CDC Says Schools No Longer Need “Test-To-Stay” Policy In New Covid Exposure Guidelines
The agency is also doing away with quarantine measures for those exposed to the virus.
On Thursday, the Centers for Disease Control and Prevention (CDC) updated its guidance on controlling the spread of Covid-19. Among the most notable changes was the agency’s decision to do away with quarantine measures for those exposed to the virus and the de-emphasis of social distancing (aka keeping six feet apart). Additionally, with the 2022-2023 academic year just around the corner (or, in some districts, recently underway), these new guidelines eliminate the CDC’s “test-to-stay” policy in schools.
The new guidelines, while not a massive overhaul of existing protocols, are nevertheless looser than they have been until now, emphasizing vaccination and assessment of personal risk “based on their own risk for severe illness and that of members of their household, their risk tolerance, and setting-specific factors.” While quarantine recommendations remain in place for those who have contracted Covid-19 regardless of vaccination status — urging infected individuals to isolate for at least five days — those who have merely been exposed are now advised to wear a high-quality mask in public for 10 days and get tested on day five. The CDC cites widespread immunity, either through vaccination or infection, and the availability of effective Covid-19 prevention and management tools as prompting the decision.
“We’re in a stronger place today as a nation, with more tools — like vaccination, boosters, and treatments — to protect ourselves, and our communities, from severe illness from COVID-19,” Greta Massetti, author of the agency’s Morbidity and Mortality Weekly Report, said in a statement. “This guidance acknowledges that the pandemic is not over, but also helps us move to a point where COVID-19 no longer severely disrupts our daily lives.”
The CDC’s guidance brings recommendations for vaccinated and unvaccinated individuals more in line with one another, since, as Massetti explained to NPR, “Based on the latest ... data, it's around 95% of the population” who has immunity from severe illness, “and so it really makes the most sense to not differentiate.” Currently, only about 30% of school-aged children from 3 to 11 are fully vaccinated — older children, between 12 and 17, are about 60% fully inoculated.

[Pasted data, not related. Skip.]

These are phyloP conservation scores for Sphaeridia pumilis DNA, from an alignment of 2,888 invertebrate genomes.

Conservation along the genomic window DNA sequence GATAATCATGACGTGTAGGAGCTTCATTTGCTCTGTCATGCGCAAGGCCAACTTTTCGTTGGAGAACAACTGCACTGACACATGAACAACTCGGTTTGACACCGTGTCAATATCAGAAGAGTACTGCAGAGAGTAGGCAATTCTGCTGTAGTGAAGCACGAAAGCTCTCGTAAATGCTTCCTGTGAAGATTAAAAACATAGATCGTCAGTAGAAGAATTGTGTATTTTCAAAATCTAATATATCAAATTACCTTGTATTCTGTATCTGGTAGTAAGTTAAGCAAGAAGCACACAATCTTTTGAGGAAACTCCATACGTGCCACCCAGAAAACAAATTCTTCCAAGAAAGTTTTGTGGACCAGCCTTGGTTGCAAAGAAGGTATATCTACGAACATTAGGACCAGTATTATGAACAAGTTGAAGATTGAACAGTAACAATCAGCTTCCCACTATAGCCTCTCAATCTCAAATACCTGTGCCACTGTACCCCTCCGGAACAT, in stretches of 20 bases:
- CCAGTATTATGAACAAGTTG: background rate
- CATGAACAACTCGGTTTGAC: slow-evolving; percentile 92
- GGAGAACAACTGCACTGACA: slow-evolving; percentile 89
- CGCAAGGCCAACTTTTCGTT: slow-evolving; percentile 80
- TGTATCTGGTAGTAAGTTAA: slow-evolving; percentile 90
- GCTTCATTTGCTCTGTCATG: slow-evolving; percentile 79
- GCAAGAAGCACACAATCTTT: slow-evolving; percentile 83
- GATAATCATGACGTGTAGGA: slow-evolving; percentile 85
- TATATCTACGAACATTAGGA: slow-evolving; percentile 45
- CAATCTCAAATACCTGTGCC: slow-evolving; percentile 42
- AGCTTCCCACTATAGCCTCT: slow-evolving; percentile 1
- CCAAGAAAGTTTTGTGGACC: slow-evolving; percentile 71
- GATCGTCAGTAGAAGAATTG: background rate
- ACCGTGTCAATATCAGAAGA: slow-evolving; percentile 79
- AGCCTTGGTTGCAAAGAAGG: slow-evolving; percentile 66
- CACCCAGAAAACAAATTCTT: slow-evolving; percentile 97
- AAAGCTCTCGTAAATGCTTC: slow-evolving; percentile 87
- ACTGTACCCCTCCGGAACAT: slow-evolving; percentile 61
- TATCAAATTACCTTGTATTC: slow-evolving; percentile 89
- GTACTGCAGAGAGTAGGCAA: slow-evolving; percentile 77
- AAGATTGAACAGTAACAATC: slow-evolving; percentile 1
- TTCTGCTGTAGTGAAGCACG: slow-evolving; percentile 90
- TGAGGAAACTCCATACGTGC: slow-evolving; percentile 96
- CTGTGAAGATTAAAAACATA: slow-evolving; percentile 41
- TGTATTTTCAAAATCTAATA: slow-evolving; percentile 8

Guidelines on best practice in schools have also been tweaked. Among the most notable changes to previous guidance for schools includes eliminating recommendations to cohort students, conduct routine screening testing, and quarantine due to exposure, thus eliminating the CDC’s previous “test-to-stay” policy. Health officials have also added detailed information on when to wear a mask, which the CDC ties to community levels as reported by the agency.
“Because we're no longer recommending quarantine, we're no longer including a section on test-to-stay because the practice of handling exposures would involve masking rather than a quarantine, and test-to-stay was an alternative to quarantine,” Massetti explained to ABC News.
“The new CDC guidelines are such trash,” says Twitter user @kelwalk12. “The number 1 reason I want to leave teaching right now is because I feel unsafe in a bodily way at school. I don’t want to be exposed to multiple, overlapping pandemics and possible gun violence.”
The new guidelines acknowledge the ongoing transmission of the virus, but reiterate the CDC’s current focus is on reducing “medically significant” illness, death, and health care system strain in order to establish “long-term sustainable routine practices is imperative for society and public health.”